Faith Matters: Reflections on a merger

  • Rev. Molly Scherm and Rev. Heather Blais of the Episcopal Church of Saints James and Andrew. Recorder Staff/Paul Franz

  • The Episcopal Church of Saints James and Andrew in Greenfield. Recorder file photo/PAUL FRANZ

Published: 9/22/2017 9:42:08 PM

(Each Saturday, a faith leader in Franklin County offers a personal perspective in this space. To become part of this series, email or call 413-772-0261, ext. 265.)


We have been on (and continue to navigate) a great adventure. On April 23 of this year, the Sunday after Easter, the congregations of St. James, Greenfield and St. Andrew’s, Turners Falls merged to become one church on the Greenfield campus.

The celebration itself was awesome: the Turners folks arrived in procession led by a bagpiper and carrying symbols of the St. Andrew’s ministries and traditions, to be greeted by the Greenfield congregation, singing hymns on the lawn in welcome. Rev. Heather, Rector of St. James and now of the new Church of Saints James and Andrew, preached a sermon likening the merging of the parishes to the marriage of two people who have each enjoyed rich marriages but lost a spouse, who cherish memories but are ready to start a new life. She noted that such a new life together will involve both joy AND the work of negotiating what to do on Christmas day, where to put the coffeemaker in the kitchen, and what brand of bathroom tissue to use. We have found the analogy to be an apt one.

As the landscape of church membership is changing and parishes confront decreasing numbers of both active members and financial resources, leaders (both lay and ordained) are faced with making decisions about whether and how to try to sustain practices and programs that have been important in the past, and how to live into our faith in a new context. The choice our congregations discerned was that we could be “better together.”

The two of us were actually astonished at how readily our parish members embraced the concept of merger when it was proposed by our respective leadership groups: in fact, the consensus quickly emerged that we should “just do it” as soon as possible, rather than dwelling on feeling sad that things were changing.

Making the decision seemed to unleash all kinds of excitement and new energy and helped everyone focus on the possibilities and potential in a newly-expanded community; we realized that we could do more in our ministries and, with only one property to support, invest less time and worry on the financial picture. We were fortunate that historic connections between the two parishes as well as existing friendships and familial ties between members eased the transition.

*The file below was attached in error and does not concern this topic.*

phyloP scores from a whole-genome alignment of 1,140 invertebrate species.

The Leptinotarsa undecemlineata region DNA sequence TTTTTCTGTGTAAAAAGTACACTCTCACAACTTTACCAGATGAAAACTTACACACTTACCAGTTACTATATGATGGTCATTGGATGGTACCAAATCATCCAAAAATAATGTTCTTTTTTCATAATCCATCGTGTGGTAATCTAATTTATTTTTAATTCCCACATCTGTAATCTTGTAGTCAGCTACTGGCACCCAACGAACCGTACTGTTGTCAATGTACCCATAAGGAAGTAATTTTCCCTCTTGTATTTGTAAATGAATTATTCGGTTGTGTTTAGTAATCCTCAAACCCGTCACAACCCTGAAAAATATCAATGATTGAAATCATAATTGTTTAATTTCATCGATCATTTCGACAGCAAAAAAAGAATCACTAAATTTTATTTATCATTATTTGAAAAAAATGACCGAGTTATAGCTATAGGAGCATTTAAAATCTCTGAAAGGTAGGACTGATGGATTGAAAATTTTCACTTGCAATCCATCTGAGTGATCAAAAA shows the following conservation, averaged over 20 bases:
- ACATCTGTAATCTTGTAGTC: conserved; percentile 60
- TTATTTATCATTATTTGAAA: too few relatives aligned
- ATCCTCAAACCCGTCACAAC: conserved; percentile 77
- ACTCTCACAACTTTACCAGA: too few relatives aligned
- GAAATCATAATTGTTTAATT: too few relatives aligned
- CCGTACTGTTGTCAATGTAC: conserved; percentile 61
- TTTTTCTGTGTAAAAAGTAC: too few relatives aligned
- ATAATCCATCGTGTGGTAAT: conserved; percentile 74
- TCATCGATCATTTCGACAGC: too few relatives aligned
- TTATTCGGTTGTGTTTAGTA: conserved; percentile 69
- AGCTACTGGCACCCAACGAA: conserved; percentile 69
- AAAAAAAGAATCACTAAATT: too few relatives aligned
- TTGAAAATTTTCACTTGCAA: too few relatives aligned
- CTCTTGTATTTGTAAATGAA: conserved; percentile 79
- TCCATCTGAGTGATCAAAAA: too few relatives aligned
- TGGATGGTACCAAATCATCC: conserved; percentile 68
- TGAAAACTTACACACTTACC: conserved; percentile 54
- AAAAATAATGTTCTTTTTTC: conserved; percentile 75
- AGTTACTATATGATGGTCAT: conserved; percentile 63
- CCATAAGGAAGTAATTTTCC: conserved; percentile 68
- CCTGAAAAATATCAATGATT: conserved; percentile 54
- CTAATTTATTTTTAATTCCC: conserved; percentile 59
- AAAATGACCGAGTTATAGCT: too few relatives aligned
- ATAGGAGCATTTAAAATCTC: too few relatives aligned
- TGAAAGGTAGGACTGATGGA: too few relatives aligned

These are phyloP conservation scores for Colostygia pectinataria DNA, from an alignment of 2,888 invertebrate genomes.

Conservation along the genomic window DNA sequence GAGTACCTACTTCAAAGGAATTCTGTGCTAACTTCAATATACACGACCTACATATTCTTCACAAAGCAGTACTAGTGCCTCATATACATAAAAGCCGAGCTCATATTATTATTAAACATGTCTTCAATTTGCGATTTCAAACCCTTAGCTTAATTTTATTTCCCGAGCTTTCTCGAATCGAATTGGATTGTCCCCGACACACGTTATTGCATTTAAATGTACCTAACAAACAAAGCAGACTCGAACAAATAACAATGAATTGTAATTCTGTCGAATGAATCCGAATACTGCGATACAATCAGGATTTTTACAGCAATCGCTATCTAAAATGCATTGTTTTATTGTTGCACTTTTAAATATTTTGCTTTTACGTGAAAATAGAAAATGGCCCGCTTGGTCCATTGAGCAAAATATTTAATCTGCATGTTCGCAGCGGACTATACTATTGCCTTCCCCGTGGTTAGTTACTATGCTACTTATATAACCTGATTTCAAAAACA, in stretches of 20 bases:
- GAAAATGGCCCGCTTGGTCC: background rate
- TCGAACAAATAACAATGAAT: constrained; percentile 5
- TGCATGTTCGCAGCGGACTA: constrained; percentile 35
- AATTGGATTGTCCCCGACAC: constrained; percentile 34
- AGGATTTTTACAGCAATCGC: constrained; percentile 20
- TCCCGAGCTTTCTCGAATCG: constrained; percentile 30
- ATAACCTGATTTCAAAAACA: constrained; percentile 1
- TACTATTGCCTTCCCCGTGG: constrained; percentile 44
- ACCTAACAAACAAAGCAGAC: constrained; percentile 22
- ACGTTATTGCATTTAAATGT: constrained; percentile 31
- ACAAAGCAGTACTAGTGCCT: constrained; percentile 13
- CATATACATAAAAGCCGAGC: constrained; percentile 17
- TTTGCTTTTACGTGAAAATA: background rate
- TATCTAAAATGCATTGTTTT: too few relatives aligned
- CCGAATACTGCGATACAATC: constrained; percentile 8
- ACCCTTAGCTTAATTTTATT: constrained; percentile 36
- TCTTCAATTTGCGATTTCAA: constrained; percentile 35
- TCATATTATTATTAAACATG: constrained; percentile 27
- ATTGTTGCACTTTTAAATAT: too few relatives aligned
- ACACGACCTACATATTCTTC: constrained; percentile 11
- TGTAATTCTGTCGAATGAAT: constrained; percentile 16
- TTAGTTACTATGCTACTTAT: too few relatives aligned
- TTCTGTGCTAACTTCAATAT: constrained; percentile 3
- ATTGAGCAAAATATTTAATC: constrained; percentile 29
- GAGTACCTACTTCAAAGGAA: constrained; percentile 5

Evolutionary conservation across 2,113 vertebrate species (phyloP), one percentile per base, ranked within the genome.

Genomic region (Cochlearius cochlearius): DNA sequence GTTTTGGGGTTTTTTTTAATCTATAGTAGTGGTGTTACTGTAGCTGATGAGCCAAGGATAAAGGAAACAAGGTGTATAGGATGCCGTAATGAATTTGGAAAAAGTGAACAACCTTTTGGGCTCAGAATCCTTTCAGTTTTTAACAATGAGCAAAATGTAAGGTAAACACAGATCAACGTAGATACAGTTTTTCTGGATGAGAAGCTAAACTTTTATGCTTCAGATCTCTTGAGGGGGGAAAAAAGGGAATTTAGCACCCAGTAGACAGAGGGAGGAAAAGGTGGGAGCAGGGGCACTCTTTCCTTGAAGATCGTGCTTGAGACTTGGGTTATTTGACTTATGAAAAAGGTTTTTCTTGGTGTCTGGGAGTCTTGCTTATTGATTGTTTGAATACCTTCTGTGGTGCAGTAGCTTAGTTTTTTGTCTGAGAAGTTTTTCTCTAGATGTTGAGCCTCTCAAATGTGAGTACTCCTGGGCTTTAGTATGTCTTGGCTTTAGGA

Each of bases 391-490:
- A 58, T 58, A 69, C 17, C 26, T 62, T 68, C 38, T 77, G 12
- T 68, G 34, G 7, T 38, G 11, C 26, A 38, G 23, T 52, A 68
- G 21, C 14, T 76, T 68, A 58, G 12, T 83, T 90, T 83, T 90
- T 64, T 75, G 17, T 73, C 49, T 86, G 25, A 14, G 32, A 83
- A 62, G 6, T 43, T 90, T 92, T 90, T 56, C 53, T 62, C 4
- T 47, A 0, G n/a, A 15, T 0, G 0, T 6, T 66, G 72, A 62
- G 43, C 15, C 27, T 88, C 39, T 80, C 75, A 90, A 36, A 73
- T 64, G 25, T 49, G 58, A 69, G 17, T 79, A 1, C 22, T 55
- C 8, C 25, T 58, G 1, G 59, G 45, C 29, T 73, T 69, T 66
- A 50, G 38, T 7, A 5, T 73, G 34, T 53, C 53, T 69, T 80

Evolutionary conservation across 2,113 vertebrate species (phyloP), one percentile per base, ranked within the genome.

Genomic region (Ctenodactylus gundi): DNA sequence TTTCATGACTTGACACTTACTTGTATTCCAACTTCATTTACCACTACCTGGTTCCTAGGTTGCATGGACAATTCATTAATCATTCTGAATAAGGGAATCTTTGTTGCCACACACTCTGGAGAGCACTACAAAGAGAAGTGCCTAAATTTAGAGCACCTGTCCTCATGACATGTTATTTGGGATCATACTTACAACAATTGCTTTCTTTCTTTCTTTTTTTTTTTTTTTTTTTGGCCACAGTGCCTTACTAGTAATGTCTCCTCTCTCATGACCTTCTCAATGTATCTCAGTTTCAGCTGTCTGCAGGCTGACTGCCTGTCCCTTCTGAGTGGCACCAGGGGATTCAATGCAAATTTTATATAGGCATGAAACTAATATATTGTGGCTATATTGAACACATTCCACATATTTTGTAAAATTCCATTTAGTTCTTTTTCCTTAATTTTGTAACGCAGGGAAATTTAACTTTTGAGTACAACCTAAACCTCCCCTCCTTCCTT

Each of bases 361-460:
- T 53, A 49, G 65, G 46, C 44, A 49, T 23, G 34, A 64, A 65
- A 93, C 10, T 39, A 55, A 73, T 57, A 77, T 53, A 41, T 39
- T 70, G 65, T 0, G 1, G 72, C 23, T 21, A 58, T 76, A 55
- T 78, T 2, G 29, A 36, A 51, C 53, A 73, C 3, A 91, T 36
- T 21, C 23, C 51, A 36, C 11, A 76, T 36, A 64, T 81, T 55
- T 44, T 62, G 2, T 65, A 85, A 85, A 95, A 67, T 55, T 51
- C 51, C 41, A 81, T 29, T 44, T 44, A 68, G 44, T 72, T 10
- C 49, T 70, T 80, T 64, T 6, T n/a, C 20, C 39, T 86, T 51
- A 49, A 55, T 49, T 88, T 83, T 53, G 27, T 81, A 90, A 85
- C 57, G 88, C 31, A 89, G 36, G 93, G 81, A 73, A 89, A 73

Returning to the marriage analogy, however, our coming together has also involved lots of work and required lots of patience and humor. We had to make tough decisions about what physical “stuff” really mattered to us, as we didn’t have room to keep and store it all. Bringing together two slightly different sets of worship practices has probably been the most delicate and sensitive area of merger, and we are still working on how frequently to ring altar bells during the service. We’ve had to remind ourselves that the small things over which people are sometimes unexpectedly grumpy may reflect a wave of delayed grief over things lost in the course of all that we have gained in coming together.

Working (and problem-solving, brainstorming, and laughing) together to help shepherd the Church of Saints James and Andrew into a new phase of our life has also reminded us of the value of collegiality, and of how good it is to have a partner in ministry.

Jesus, after all, always sent the disciples out two by two.

About the Episcopal Church of Saints James and Andrew

The Episcopal Church of Saints James and Andrew came into being in 2017, but the parishes that came together into the merger have collectively served the wider Greenfield and Montague communities for over two centuries.

We are committed to warmth and hospitality as well as to service in both the local community and beyond, including, in particular, services that will support children and their caregivers. We experience God as active among us. Our Episcopal tradition, rooted in our Anglican heritage, values scripture, tradition, and reason. On Sundays we worship with a spoken Holy Eucharist at 8 a.m. in the Chapel, and the 10 a.m. service of Eucharist in the church includes music and is accompanied by Sunday School.

Our office, church, and chapel are open Monday to Friday 9 a.m. to noon. All are invited and welcomed. We are at 8 Church Street, Greenfield. (413) 773-3925; Facebook: as well as our Craft Skills Sharing ministry,


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